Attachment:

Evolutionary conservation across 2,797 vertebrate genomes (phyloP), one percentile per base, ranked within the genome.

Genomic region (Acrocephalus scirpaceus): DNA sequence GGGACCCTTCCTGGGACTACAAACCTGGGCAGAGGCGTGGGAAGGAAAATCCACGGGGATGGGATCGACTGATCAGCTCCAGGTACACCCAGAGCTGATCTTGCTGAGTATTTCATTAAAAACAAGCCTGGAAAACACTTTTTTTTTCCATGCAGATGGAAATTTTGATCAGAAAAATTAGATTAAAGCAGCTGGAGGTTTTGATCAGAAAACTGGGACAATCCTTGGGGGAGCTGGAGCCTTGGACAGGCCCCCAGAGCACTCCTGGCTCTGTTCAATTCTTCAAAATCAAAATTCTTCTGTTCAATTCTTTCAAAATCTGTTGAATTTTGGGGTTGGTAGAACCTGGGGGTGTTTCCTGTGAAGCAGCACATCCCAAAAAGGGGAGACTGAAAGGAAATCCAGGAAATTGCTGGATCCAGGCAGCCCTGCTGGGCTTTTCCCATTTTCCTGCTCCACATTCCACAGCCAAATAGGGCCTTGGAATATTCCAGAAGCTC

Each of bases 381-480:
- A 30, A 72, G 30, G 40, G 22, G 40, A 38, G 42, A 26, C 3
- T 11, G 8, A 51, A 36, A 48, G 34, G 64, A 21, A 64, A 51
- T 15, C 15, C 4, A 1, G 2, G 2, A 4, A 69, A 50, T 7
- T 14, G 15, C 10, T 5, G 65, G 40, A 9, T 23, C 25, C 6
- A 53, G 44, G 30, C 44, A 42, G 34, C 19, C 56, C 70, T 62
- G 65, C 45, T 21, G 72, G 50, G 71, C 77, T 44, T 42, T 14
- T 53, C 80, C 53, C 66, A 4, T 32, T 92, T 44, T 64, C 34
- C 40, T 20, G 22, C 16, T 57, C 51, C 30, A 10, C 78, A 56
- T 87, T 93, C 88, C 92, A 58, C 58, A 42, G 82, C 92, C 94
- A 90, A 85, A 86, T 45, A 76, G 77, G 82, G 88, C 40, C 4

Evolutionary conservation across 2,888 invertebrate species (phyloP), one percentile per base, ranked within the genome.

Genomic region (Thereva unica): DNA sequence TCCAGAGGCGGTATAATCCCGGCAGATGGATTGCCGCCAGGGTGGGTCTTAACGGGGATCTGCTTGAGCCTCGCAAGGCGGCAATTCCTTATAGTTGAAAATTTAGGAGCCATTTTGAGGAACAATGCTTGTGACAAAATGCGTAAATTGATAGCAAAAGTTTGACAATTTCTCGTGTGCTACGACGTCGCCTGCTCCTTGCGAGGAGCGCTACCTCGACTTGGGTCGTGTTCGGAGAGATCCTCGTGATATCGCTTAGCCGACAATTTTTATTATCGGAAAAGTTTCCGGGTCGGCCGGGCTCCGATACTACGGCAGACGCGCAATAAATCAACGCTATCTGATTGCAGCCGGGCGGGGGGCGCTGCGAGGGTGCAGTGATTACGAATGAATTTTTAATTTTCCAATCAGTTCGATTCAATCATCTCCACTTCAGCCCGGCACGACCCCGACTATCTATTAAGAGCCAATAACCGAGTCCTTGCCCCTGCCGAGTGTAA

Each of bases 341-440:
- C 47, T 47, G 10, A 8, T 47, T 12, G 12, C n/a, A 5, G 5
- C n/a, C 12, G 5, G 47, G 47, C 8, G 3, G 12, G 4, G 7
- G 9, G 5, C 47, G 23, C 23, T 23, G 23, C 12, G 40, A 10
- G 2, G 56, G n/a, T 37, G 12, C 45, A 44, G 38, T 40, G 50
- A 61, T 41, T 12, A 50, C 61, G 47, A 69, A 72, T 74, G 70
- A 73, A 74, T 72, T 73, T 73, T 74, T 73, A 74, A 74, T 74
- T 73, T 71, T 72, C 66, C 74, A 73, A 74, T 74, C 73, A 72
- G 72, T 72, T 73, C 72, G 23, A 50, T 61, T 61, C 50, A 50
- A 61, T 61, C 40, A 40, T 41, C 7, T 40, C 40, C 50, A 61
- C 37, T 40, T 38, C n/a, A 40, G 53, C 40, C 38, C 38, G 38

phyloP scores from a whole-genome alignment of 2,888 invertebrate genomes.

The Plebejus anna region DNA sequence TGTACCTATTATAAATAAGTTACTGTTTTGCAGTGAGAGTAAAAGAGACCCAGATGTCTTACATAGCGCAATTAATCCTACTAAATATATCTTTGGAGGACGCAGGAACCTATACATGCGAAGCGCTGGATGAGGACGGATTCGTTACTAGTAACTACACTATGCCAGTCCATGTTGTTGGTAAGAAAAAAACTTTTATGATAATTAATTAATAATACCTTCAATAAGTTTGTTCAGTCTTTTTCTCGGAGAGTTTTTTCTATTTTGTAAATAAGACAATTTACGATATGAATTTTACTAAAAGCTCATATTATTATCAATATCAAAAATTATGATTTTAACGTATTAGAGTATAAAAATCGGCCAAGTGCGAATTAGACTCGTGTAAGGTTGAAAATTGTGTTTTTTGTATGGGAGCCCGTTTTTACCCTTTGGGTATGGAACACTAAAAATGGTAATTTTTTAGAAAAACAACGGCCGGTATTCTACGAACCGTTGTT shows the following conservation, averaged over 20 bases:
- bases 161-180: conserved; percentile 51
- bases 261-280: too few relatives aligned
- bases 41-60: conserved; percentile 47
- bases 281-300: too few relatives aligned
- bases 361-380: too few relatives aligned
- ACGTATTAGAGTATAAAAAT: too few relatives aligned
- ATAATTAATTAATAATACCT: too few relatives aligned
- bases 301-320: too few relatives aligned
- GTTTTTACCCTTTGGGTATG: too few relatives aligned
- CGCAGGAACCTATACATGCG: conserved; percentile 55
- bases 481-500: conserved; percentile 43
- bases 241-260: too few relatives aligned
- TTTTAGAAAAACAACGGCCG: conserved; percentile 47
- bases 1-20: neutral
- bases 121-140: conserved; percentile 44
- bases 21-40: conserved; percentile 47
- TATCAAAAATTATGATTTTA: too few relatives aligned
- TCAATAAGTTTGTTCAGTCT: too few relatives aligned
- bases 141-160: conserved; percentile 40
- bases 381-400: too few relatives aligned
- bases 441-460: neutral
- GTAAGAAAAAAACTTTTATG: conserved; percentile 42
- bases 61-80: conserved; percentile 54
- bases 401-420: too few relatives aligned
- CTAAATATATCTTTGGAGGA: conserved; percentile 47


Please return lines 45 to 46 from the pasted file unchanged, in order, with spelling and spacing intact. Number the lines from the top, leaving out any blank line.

- TATCAAAAATTATGATTTTA: too few relatives aligned
- TCAATAAGTTTGTTCAGTCT: too few relatives aligned